The Hundred Year Oak

The hundred year oak is gone.* It was rotted out and struck by lightning and the Inda boys came and cut it down and sawed it up. It is stacked in stove-sized pieces in the wood shed behind the cabin.

There is a big, new stump at the shore. But the hundred year oak remains. Even when the stump is gone I shall remember its place. The hundred year oak doesn't go away. Neither does the land go away, the land that you have known and lived on. The land is remembered. There is neither simply land then, nor simply memory. It happens if you are lucky to have lived in a place, really lived in it.

They cut down the hundred year oak, and it is still there. It is there just as my grandfather is there on the frozen lake when I pause while cutting a hole for fishing and in the morning quiet look down the channel at the sun coming up over the pines; it is there just as my grandmother is there walking the old path along the shore and pointing out the first shoots of skunk cabbage in the spring. Look down too for the marsh marigolds, she said. Look down to see the spring, she said. Look down.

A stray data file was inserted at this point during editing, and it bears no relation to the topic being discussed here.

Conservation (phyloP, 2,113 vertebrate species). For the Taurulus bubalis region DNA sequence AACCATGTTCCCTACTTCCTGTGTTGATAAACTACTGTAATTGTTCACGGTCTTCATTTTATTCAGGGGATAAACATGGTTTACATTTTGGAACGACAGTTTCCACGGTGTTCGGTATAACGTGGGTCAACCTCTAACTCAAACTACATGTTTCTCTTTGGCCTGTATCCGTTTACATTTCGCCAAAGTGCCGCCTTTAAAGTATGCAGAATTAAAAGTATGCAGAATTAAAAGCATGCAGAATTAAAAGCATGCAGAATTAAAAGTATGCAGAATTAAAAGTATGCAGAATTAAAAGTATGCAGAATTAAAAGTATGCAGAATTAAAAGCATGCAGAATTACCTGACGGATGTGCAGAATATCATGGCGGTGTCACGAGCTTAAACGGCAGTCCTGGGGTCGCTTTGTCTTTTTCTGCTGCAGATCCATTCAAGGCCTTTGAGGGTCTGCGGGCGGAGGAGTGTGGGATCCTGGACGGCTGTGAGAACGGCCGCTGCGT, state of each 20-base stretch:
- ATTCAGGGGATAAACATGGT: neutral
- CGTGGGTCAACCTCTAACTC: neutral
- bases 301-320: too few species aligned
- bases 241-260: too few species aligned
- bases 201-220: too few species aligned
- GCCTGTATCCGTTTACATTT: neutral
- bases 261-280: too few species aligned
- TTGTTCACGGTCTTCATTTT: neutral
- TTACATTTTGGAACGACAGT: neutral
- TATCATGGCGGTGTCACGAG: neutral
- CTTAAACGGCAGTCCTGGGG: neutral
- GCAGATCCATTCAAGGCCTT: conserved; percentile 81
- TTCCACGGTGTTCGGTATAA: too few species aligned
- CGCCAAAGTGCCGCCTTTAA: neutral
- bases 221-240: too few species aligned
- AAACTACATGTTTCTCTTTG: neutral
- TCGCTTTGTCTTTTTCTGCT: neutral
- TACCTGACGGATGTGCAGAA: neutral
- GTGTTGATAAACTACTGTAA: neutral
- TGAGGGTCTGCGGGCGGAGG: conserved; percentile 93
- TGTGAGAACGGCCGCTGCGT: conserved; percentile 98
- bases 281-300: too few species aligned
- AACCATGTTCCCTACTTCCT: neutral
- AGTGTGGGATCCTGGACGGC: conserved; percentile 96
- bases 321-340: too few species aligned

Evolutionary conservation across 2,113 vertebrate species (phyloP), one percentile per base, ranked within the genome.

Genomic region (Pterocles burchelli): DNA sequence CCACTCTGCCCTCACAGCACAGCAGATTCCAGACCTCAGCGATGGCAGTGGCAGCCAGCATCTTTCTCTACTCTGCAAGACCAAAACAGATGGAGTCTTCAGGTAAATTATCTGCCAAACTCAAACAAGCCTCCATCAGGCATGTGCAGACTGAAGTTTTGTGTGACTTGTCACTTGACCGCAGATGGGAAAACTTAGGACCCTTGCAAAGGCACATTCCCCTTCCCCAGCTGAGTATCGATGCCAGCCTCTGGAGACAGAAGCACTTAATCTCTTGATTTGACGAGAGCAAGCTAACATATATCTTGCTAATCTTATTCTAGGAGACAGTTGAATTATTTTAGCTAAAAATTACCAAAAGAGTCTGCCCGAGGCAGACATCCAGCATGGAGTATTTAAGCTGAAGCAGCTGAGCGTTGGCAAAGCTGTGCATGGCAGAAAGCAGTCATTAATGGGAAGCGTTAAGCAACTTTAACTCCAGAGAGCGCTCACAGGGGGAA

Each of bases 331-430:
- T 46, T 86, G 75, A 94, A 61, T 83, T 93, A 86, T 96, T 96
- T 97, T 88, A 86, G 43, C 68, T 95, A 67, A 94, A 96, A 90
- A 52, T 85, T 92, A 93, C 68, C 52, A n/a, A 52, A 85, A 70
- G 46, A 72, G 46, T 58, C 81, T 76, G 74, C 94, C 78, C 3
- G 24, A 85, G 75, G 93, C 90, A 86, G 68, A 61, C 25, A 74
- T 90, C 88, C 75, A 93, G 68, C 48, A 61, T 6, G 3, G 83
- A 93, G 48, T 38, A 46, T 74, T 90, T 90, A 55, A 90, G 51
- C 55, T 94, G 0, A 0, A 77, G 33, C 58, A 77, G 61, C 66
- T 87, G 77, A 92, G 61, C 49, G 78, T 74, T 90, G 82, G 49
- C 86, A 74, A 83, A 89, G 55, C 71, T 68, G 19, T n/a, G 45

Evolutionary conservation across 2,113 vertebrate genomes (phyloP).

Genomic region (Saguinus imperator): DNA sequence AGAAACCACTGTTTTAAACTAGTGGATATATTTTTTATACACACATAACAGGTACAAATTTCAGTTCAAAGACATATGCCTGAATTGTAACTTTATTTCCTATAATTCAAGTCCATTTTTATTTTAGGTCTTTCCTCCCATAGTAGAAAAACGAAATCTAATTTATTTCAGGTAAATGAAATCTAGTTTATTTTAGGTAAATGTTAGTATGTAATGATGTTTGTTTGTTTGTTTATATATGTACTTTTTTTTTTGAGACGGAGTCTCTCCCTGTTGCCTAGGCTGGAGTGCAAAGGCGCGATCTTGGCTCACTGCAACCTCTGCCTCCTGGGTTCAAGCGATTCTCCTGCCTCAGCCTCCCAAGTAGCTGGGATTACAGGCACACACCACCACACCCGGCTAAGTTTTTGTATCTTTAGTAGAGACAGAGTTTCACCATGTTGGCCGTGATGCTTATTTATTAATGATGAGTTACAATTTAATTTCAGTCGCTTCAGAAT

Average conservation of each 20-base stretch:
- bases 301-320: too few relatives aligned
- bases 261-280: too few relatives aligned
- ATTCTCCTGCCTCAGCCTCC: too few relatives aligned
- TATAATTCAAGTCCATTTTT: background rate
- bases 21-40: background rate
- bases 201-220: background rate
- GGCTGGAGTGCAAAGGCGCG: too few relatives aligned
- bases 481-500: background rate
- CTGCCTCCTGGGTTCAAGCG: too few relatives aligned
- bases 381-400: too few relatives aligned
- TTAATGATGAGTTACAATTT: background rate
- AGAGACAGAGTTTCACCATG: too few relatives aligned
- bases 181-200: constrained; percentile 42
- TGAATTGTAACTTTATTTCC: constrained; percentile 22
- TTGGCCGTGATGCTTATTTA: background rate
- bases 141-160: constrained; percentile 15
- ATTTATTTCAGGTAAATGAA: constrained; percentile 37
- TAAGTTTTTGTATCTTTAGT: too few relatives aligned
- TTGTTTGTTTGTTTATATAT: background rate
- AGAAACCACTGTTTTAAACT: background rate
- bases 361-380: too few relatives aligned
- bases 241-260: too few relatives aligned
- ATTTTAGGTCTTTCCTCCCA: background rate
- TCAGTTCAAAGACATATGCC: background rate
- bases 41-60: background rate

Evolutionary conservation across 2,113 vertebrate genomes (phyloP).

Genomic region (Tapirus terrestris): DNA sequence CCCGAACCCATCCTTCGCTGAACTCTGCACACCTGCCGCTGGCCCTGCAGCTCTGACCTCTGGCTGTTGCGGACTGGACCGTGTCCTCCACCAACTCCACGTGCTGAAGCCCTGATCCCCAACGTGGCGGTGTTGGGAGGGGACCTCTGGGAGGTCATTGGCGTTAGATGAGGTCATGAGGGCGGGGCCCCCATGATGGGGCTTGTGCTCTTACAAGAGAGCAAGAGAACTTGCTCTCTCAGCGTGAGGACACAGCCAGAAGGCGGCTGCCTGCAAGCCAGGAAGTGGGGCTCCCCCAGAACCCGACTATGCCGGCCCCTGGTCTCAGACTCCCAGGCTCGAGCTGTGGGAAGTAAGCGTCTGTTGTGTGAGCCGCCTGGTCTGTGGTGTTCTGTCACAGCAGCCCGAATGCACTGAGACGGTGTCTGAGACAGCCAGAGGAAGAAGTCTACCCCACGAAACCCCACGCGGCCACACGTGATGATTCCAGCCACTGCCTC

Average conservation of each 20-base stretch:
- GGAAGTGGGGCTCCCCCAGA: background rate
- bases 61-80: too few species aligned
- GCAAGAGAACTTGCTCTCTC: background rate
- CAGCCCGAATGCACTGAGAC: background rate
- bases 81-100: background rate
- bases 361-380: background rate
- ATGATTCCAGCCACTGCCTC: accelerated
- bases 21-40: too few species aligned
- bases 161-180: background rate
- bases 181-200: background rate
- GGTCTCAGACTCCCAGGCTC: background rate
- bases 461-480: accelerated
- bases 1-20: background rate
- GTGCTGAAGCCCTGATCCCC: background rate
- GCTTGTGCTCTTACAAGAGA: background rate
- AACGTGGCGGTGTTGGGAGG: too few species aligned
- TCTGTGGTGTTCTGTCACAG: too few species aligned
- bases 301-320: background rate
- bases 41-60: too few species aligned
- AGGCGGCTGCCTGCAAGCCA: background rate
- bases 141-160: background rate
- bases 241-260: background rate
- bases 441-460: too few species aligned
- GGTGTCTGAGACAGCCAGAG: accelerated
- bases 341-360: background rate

* Rings on the trunk date the oak at 157 years. The usual life of an oak tree is 80 to 100 years.


  1. Honestly this is waves of sound as rythmic as the see. Not kidding.

  2. I hear these waves too. I don't forget the walk with your grandparents one sunny winter afternoon. We stopped and they pointed out the land un mil de puertas, pronto, stan abiertos de mis ojos. I remember the ice. I remember how your grandmother would bring wood to the fire. I remember how the fans were perched in the corners to circulate the heat. I remember the jigsaw puzzles.


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